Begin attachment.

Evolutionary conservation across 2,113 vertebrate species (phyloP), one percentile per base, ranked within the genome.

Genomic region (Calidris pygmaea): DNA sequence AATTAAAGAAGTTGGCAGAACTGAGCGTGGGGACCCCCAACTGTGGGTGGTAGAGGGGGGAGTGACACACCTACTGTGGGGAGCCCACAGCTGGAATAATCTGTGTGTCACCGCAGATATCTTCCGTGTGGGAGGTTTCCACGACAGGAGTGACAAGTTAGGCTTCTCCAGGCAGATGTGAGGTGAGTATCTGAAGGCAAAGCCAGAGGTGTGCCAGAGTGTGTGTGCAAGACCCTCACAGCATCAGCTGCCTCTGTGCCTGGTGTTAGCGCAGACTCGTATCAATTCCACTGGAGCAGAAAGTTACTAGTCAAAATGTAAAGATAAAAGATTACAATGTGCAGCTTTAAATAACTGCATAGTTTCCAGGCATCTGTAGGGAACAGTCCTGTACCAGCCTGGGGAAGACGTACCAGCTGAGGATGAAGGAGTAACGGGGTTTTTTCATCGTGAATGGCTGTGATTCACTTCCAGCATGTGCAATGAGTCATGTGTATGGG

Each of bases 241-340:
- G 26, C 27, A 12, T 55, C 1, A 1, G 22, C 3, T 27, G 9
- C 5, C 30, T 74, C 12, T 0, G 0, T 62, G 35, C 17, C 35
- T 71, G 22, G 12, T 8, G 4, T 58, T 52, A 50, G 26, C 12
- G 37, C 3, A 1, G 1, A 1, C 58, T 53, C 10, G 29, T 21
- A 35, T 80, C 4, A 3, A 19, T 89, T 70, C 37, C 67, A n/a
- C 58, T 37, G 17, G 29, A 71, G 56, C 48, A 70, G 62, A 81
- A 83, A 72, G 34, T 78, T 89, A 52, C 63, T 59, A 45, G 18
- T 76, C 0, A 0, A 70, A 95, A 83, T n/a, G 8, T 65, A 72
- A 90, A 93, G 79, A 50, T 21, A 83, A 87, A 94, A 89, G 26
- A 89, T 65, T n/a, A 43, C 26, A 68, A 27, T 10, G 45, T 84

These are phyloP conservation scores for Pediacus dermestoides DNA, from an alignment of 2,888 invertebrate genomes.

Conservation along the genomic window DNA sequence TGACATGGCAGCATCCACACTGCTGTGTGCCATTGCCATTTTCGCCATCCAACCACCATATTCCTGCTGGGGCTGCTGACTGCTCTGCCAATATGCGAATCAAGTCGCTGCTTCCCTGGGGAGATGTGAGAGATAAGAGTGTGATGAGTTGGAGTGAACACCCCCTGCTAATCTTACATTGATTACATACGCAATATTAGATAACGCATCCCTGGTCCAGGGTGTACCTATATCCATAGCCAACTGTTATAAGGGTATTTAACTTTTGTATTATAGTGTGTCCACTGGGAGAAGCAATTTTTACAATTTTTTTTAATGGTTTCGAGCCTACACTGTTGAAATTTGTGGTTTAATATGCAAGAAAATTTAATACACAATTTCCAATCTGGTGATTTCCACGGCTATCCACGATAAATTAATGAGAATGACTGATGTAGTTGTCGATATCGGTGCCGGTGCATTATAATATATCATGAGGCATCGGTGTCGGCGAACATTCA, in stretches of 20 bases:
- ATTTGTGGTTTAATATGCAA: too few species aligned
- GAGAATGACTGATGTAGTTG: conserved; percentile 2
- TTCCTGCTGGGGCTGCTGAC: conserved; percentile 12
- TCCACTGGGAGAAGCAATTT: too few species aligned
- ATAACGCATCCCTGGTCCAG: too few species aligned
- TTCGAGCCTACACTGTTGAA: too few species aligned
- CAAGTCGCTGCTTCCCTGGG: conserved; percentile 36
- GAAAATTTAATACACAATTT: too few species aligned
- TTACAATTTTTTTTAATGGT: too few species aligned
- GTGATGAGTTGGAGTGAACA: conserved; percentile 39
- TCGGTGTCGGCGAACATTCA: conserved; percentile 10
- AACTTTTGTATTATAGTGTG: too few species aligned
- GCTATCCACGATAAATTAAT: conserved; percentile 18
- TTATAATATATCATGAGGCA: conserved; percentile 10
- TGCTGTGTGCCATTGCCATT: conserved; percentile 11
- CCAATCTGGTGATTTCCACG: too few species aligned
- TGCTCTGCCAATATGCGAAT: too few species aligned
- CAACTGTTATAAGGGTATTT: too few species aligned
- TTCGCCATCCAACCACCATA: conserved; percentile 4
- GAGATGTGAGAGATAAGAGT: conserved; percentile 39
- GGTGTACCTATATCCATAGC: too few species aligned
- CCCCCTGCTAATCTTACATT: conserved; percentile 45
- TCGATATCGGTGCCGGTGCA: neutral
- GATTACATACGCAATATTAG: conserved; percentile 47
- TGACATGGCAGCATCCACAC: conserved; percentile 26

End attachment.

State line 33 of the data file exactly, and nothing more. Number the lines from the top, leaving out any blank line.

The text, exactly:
- CAACTGTTATAAGGGTATTT: too few species aligned